The auto responder could be the most productive email tool you never thought of. Here’s why…
Most of us configure an auto responder once or maybe twice a year for Christmas and the weeks when we take annual leave – a hastily written line announcing your temporary departure from the rat race and providing alternative contact details should the enquiry be of an urgent nature.
These are the email replies that Outlook refers to as ‘Out of Office’ messages and Gmail calls the ‘Vacation reply’. But now some key business innovators are pioneering a wider use of these systems as an essential tool to help boost productivity.
So forget rules, flags and sub folders, maybe the auto responder is the most productive email tool you never thought of. Here are a few of the ways this feature is being put to use by the movers and shakers.
Cofounder of the Women Innovate Mobile (WIM) accelerator, Kelly Hoey advocates using an auto responder all year round to improve her time management. Feeling duty-bound to reply to emails as quickly as possible, Hoey was frequently unable to commit time to important projects during the day as she waded through a bulging inbox, responding to more urgent but less pressing tasks.
Hoey says this pressure is symptomatic of our always-available culture commenting that when it comes to email communication “we expect information to come immediately, so we feel a responsibility to spit information out immediately.”
Using an auto responder can buy time and relieve pressure and if you update the information regularly, recipients will receive a more relevant message than the generic “I’m returning to the office on 30th November”. For example, why not include details of your weekly schedule, a link to a recent blog post or an event you will be attending?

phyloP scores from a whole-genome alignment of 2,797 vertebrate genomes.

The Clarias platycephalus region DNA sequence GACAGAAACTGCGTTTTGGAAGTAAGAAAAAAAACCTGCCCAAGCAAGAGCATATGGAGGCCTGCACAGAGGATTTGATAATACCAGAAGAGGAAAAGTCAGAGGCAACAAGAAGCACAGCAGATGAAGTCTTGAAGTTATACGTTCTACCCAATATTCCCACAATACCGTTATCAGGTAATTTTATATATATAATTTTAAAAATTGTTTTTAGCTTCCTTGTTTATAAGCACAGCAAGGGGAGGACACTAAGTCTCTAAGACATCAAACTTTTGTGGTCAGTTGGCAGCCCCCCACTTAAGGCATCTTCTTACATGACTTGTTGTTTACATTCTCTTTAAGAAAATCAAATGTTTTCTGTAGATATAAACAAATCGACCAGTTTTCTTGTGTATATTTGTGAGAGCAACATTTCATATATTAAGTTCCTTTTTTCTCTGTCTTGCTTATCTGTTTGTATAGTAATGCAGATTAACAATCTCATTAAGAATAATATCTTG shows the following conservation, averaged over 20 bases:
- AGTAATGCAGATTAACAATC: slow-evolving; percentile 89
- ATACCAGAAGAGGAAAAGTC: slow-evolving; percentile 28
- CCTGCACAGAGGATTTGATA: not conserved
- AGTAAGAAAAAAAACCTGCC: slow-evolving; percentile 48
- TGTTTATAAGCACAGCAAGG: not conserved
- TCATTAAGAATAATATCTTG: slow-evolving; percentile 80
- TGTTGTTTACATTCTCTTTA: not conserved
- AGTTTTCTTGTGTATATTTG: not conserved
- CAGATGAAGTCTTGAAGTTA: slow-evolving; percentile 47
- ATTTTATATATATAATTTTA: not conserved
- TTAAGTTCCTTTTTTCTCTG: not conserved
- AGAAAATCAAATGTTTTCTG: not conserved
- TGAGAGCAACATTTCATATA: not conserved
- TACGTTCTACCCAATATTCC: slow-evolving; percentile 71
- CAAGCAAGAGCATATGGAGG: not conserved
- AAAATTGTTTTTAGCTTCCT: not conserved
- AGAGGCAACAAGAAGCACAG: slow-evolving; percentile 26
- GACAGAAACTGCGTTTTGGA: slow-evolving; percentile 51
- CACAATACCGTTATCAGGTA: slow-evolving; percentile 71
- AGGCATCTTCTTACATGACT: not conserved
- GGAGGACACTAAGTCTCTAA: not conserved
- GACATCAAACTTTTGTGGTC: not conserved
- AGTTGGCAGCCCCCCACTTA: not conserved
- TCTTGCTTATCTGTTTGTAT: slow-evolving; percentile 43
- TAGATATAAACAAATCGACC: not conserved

It seems the more senior and visible you are within an organisation, the greater the deluge of email you can expect. Tina Roth Eisenberg, founder of swissmiss, CreativeMornings, and TeuxDeux, recently confirmed she is getting 1,000 emails a day across her various inboxes.
“About a year ago, I really hit a wall of feeling such anxiety and guilt around my inbox and not being able to keep up, the thought of disappointing people and not being responsive and not getting back to people, that really stressed me out. It got to the point where it wasn’t healthy.” Eisenberg says. “So I put the autoresponder up to adjust expectations for people that email me.”
Eisenberg’s use of the autoresponder allows her to enjoy a similar relationship with her inbox as she does with her Twitter account, where it would be great to receive a reply but a response is not mandatory.
Signpost for enquirers
Elsewhere, the auto responder is serving as a vital productivity tool. Ryan Holmes, the CEO of HootSuite, is continually reviewing how he can improve the management of his inbox and his latest trick is to draft an ‘enquiry-directing message’ – something along the lines of “If you’re interested in this, this, or this, here are the people to talk to…”
Holmes explained: “I don’t want to become a switchboard for my company, but I found I was doing that. I was spending a lot of time on these things that I didn’t need to rewrite every time, so I’m just going to put this in front of people so they can go and chase down and be self-empowered. Some people might call that douchey, but I just think it’s getting people in touch with the right thing.”